Our week ahead email helps you to track the most important events in central banking. To see all of our emails and alerts visit www.ft.com/nbe
FOMC/ BoJ votes
The big events next week are the Federal Open Market Committee and Bank of Japan policy votes.
The FOMC decision, due out Wednesday afternoon DC time, is not expected to see further quantitative easing announced. However, the FT’s Gavyn Davies says this does not necessarily mean we’ve seen the last of QE from the Fed: Read more
Sir Mervyn King. Image by Getty.
Welcome to our live blog on Sir Mervyn King’s appearance at the Treasury select committee.
The governor has been called before the committee to field questions on the Monetary Policy Committee’s latest inflation report, which came out earlier this month.
Reporting by Claire Jones. All times are GMT.
17.16 This live blog is now closed.
17.14 Given that the hearing was supposed to be about the MPC’s inflation report, it was ironic that the governor ended up revealing more about what the FPC is likely to recommend in the financial stability report later this week. Read more
Our week ahead email helps you track the most important events in central banking. To see all of our emails and alerts visit www.ft.com/nbe
The Bank of England’s financial (in?)stability report is due out on Thursday. Read more
The emergence of a vicious circle between the health of a sovereign’s finances and that of its banks threatens the eurozone’s stability.
If markets’ fears of haircuts on sovereign debt wipe out banks’ capital buffers, then that would necessitate a recapitalisation. But a recapitalisation could, in turn, push states’ debt-to-GDP ratios above levels investors consider sustainable.
But, luckily, research which appeared on VoxEU.org on Sunday, based on a paper published by the think tank Bruegel earlier this month, indicates that, at present, the problem is confined to Greece.
Policymakers should be relieved. However, that the problem can be observed in Greece’s case highlights just how essential it is for the eurozone authorities to avoid any talk of haircuts for the likes of Italy. Read more
Courtesy of the Irish Times:
How many euro area finance ministers does it take to change a light bulb? None – there is nothing wrong with the light bulb. Read more
Minutes of the Riksbank’s July 4 policy meeting, published today, see deputy governor Lars Nyberg become the latest central banker to lambast the eurozone authorities over their handling of the Greek crisis. From the minutes:
Economically it would have paid off to find a solution to the Greek crisis a long time ago, given the costs in the form of less efficient markets and falling stock markets that the uncertainty has led to. However, Greece is now part of the euro area and this means that the crisis must be resolved politically and at the European level. Mr Nyberg noted that the European mechanisms for resolving crises do not appear to work particularly well.
Financial market investors are wondering, and justifiably so, how a crisis in a larger country could possibly be managed if it is not even possible to reach agreement on how to deal with Greece.
Quite. Because of this, he says, “a relatively minor economic crisis may quickly become a major political crisis”. (Note that this was before events in Italy took a turn for the worse.) Read more
Jean-Claude Trichet spoke at the LSE on Monday afternoon.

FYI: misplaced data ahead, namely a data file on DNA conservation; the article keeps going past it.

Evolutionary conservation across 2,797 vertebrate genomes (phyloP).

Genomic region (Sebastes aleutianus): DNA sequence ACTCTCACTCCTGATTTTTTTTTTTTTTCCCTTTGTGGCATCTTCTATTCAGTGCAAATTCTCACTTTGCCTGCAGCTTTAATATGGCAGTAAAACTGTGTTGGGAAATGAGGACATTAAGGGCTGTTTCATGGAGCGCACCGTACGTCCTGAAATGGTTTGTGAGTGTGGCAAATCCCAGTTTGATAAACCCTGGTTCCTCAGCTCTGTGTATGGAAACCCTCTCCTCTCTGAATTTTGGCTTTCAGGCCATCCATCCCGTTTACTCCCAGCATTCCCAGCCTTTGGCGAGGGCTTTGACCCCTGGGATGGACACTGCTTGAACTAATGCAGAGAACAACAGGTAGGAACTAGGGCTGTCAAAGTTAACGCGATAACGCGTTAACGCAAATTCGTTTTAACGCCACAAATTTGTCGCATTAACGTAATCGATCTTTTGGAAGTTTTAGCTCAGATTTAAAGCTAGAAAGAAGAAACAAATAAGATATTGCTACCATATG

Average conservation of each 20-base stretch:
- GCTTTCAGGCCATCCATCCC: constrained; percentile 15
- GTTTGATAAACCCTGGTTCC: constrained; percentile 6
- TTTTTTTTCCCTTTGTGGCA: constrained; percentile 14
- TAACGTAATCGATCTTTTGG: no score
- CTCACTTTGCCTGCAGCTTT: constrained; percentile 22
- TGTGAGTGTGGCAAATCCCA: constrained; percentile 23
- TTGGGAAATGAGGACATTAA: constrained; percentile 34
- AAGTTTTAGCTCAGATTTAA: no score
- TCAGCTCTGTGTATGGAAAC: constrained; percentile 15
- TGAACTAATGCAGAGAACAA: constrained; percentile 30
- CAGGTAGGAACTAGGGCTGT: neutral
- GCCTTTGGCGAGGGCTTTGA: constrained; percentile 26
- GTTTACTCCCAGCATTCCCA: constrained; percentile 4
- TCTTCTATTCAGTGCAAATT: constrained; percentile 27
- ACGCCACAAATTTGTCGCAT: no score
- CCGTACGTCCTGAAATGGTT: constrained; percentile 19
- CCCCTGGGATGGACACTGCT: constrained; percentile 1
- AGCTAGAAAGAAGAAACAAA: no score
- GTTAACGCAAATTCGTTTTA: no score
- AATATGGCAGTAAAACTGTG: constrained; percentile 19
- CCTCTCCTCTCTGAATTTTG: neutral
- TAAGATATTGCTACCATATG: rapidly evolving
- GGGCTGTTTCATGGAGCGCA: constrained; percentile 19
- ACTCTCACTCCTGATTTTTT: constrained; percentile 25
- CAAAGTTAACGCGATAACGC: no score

Much of what he said was a combination of a couple of speeches he gave last week, the central message being that the eurozone needs to monitor member countries’ fiscal and macroeconomic policies and competitiveness more closely, and that there needs to be a sharper stick with which to beat countries that fail to behave themselves. Read more
The European Central Bank’s fears about inflation appear to be materialising. Eurozone “core,” or underlying, inflation has reached the highest level in more than two years, according to Eurostat, the European Union’s statistical office. Excluding volatile energy and unprocessed foods, consumer prices rose at an annual rate of 1.8 per cent in April – up from 1.5 per cent in March and the highest since January 2009. The surge suggests higher headline inflation rates caused by commodity prices are feeding through into broader price pressures.
The late timing of Easter might have distorted the figures by delaying usual price-cutting offers. The ECB is also not a big fan of “core” measures, which it sees lagging indicators of underlying trends. Jürgen Stark, executive board member, once described them as “well suited for central bankers who don’t eat or drive”. Read more
Another barrage of warnings this morning from European Central Bank policymakers about the dangers of a Greek debt restructuring. Jürgen Stark, executive board member, told Bavarian radio that Greece was “not insolvent” and that a restructuring “wouldn’t be a solution to the problems that Greece needs to overcome”. But Athens should not assume international bail outs were a “bottomless well” he warned.
A different – and novel - argument was made by Lorenzo Bini Smaghi, his board colleague, the gist of which was that eurozone governments should not allow themselves to be pushed around by financial markets. Read more
The European Central Bank has left its main interest rate unchanged at 1.25 per cent but is expected to confirm a bias towards another increase in coming months as it combats surging eurozone inflation.
The decision to hold fire on Thursday was expected. Jean-Claude Trichet, president, prefers not to surprise financial markets. However, at its meeting in Helsinki, Finland – one of two occasions each year when it gathers outside its Frankfurt home – the ECB’s 23-strong governing council is thought to have plotted the timing of its next move. Read more